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Leica Geosystems ripe for Hexagon takeover

Leica makes advanced measuring technology

(Keystone)

Leica Geosystems will be taken over by Hexagon after rival bidder Danaher effectively withdrew its offer, a market expert tells swissinfo.

Zurich Cantonal Bank analyst Serge Rotzer says shareholders in the Swiss measuring technology group are now certain to take Hexagon's money.

The United States firm Danaher said on Thursday it had sold all 95,000 of its shares in the Swiss measuring technology group.

It comes after Danaher indicated it would not up its offer of SFr500 ($395) per Leica share after Swedish company Hexagon trumped its bid by tabling SFr573.

Hexagon says it is confident that its SFr1.44 billion ($1.14 billion) valuation will persuade Leica Geosystems' shareholders to accept its improved offer.

Leica Geosystems, however, remains neutral, saying that Danaher have only lost interest "on paper" and that their takeover offer still stands until the expiry date later this month.

swissinfo: Does Danaher's refusal to raise its offer give Hexagon the green light to take over Leica Geosystems?

Serge Rotzer: In all probability Leica Geosystems now can't avoid a takeover from Hexagon as the only thing they had to avoid this before was a White Knight in the shape of Danaher, who now appear to be out of the picture.

The Leica board rejected the initial offer from Hexagon because they felt that it was too low and because it was a hostile bid. Since Hexagon conducted a due diligence review the bid became friendly and Leica have taken a neutral stance.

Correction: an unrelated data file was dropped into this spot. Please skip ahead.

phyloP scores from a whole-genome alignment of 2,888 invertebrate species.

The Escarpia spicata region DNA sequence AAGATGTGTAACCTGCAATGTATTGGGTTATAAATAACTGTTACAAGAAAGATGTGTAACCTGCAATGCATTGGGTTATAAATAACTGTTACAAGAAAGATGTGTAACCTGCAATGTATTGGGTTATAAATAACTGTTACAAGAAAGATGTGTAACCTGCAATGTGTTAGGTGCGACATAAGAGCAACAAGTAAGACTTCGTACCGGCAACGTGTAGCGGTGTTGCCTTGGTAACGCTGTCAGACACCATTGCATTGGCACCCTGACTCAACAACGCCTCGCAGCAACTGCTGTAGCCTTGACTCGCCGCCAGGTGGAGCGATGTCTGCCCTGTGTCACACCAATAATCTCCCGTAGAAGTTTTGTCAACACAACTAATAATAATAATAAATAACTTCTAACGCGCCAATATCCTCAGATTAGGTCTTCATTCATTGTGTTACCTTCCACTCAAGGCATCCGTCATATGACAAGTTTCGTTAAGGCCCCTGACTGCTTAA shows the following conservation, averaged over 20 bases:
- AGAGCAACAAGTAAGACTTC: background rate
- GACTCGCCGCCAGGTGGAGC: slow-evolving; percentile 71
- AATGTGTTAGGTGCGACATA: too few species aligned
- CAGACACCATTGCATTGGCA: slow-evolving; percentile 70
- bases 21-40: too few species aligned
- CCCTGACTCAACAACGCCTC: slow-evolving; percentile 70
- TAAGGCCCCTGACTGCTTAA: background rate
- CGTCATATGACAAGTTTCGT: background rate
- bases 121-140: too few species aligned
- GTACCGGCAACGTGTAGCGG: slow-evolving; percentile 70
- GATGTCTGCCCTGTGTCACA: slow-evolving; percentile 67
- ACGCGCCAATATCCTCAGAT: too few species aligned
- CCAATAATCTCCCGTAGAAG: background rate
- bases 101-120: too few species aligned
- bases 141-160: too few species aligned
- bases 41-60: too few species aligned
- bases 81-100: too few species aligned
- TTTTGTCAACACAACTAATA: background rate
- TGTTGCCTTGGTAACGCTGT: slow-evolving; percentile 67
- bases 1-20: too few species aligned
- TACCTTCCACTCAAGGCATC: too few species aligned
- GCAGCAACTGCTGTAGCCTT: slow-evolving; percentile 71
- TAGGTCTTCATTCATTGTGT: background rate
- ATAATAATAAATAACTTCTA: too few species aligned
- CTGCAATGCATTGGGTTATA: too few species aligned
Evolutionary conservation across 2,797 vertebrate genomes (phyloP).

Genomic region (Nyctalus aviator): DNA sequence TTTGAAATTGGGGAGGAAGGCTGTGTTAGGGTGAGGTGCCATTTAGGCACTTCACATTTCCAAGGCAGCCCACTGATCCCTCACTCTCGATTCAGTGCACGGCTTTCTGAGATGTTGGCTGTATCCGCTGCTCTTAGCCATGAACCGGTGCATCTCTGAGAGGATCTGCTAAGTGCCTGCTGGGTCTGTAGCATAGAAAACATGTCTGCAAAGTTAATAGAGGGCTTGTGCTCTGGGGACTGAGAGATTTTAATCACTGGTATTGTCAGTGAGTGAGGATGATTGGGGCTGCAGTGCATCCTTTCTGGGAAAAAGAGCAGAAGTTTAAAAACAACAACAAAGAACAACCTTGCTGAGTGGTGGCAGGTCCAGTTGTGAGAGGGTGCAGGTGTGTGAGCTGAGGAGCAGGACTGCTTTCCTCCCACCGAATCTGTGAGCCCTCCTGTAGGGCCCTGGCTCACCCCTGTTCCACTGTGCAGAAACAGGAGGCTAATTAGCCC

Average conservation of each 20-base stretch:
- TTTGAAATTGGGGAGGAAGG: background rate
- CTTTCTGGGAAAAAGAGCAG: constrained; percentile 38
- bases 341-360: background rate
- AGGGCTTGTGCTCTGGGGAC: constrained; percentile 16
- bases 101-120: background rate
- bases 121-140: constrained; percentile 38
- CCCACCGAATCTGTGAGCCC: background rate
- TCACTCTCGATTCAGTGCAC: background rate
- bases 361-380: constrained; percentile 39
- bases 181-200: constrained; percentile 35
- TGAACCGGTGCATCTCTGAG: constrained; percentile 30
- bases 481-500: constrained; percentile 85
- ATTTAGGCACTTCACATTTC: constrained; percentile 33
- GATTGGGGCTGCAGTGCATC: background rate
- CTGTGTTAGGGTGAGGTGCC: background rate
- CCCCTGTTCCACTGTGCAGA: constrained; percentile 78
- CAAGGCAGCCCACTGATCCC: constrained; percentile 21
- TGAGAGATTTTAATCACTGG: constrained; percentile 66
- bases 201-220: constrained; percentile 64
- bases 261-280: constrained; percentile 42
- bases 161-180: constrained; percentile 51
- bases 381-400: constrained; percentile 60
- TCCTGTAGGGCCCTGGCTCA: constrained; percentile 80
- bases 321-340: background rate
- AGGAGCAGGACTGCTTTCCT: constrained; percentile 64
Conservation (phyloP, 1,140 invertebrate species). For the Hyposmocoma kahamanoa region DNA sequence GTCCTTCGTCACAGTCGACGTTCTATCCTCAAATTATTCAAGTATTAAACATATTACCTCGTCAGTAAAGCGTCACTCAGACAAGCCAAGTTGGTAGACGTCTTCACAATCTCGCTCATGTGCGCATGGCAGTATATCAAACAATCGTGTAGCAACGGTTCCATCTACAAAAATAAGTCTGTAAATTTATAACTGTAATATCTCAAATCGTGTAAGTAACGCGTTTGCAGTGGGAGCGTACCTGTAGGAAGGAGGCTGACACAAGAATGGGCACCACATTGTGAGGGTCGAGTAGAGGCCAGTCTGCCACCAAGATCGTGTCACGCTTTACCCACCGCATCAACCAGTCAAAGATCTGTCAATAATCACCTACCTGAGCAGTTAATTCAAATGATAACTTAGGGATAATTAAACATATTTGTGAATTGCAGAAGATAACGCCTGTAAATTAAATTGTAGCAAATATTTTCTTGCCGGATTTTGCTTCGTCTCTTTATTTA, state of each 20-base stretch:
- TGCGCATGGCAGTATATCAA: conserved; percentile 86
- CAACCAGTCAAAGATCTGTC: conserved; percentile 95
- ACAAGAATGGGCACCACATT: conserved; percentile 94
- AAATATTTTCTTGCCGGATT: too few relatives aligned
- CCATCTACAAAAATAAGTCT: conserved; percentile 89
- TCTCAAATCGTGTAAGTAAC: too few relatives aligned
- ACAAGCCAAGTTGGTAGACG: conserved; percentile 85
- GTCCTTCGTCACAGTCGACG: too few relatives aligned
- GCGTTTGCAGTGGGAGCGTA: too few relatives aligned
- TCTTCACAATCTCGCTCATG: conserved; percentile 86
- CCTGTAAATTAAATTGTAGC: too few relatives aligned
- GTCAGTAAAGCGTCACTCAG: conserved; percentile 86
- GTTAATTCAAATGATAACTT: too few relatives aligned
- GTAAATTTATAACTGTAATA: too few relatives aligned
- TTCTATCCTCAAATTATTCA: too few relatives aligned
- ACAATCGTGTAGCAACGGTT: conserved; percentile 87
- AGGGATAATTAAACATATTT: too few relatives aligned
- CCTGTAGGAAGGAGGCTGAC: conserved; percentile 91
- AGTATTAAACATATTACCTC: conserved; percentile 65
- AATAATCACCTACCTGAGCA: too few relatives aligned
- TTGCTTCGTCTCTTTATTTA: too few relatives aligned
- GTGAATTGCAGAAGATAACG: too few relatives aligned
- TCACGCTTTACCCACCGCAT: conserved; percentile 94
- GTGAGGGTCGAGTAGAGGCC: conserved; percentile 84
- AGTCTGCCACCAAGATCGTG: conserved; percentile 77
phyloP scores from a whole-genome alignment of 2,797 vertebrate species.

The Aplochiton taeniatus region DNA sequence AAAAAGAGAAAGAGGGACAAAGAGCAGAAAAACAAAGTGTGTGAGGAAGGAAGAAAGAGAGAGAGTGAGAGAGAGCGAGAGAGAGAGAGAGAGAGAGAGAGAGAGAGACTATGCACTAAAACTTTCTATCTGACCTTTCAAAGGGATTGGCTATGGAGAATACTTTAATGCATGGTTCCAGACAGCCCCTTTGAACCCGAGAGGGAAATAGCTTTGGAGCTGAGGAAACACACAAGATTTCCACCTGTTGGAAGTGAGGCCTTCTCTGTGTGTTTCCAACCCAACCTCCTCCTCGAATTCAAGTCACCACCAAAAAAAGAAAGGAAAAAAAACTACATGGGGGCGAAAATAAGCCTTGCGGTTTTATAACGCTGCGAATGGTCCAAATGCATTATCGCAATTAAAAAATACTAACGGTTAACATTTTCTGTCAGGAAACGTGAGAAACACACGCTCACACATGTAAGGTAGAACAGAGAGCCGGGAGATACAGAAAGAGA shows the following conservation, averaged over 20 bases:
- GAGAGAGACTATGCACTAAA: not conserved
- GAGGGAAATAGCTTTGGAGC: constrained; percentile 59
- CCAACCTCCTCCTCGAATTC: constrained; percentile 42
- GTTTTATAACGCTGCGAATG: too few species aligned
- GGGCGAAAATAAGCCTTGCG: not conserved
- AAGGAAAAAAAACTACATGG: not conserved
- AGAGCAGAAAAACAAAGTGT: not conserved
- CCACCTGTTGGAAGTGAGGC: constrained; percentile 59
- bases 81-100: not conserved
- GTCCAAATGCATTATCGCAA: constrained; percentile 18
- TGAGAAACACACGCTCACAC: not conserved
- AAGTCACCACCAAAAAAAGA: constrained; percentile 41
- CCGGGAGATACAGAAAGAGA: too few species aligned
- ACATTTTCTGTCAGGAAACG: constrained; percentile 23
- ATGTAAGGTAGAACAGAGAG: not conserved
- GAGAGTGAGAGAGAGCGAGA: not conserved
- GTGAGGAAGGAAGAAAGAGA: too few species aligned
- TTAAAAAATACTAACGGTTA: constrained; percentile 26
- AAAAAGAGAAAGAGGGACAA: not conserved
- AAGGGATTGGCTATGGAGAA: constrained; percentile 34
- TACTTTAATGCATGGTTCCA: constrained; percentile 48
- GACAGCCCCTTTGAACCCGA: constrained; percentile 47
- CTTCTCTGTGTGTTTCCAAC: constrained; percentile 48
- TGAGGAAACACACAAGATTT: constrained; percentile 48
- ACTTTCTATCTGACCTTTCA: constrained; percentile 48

I expect Leica's shareholders to accept the Hexagon bid because the price is attractive and they stand to make a good profit. If Hexagon goes the share price will probably fall. The only question is how many shares Hexagon can buy. It may be 60 or 70 per cent or even more.

swissinfo: Would a Hexagon takeover make sense strategically?

S.R.: Hexagon are in the same business as Leica [measurement technology] and the two companies even share some of the same customers, so they can have good synergies. For example, Airbus is a customer of both. Leica does measurements for aircraft doors and Hexagon for the wings.

Danaher is not in this business, but saw Leica as a good investment.

swissinfo: Why have Danaher lost interest in Leica Geosystems?

S.R.: Hexagon's business is better so they can pay more for Leica Geosystems. Danaher don't see Leica as a good investment any more after Hexagon raised its bid.

swissinfo: Could there be any other companies stepping in to raise a bid?

S.R.: Leica Geosystems said in the past that there are other companies interested, but only Danaher came forward.

swissinfo-interview: Matthew Allen

Key facts

Hexagon launched a hostile takeover bid for Leica Geosystems in June, offering SFr440 per share.
Danaher stepped in with a white-knight offer in July of SFr500, which Leica's board recommended to shareholders.
Hexagon's subsequent due diligence review and increased offer of SFr573 last month persuaded Leica's board to take a neutral stance.

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In brief

Leica Geosystems is almost 200 years old.

The company is active worldwide and has its headquarters in Heerbrugg near St Gallen.

It employs more than 2,400 people in 23 countries, with 900 in Switzerland.

Leica Geosystems recorded a net profit of SFr50.6 million on sales of SFr773 million in its last fiscal year.

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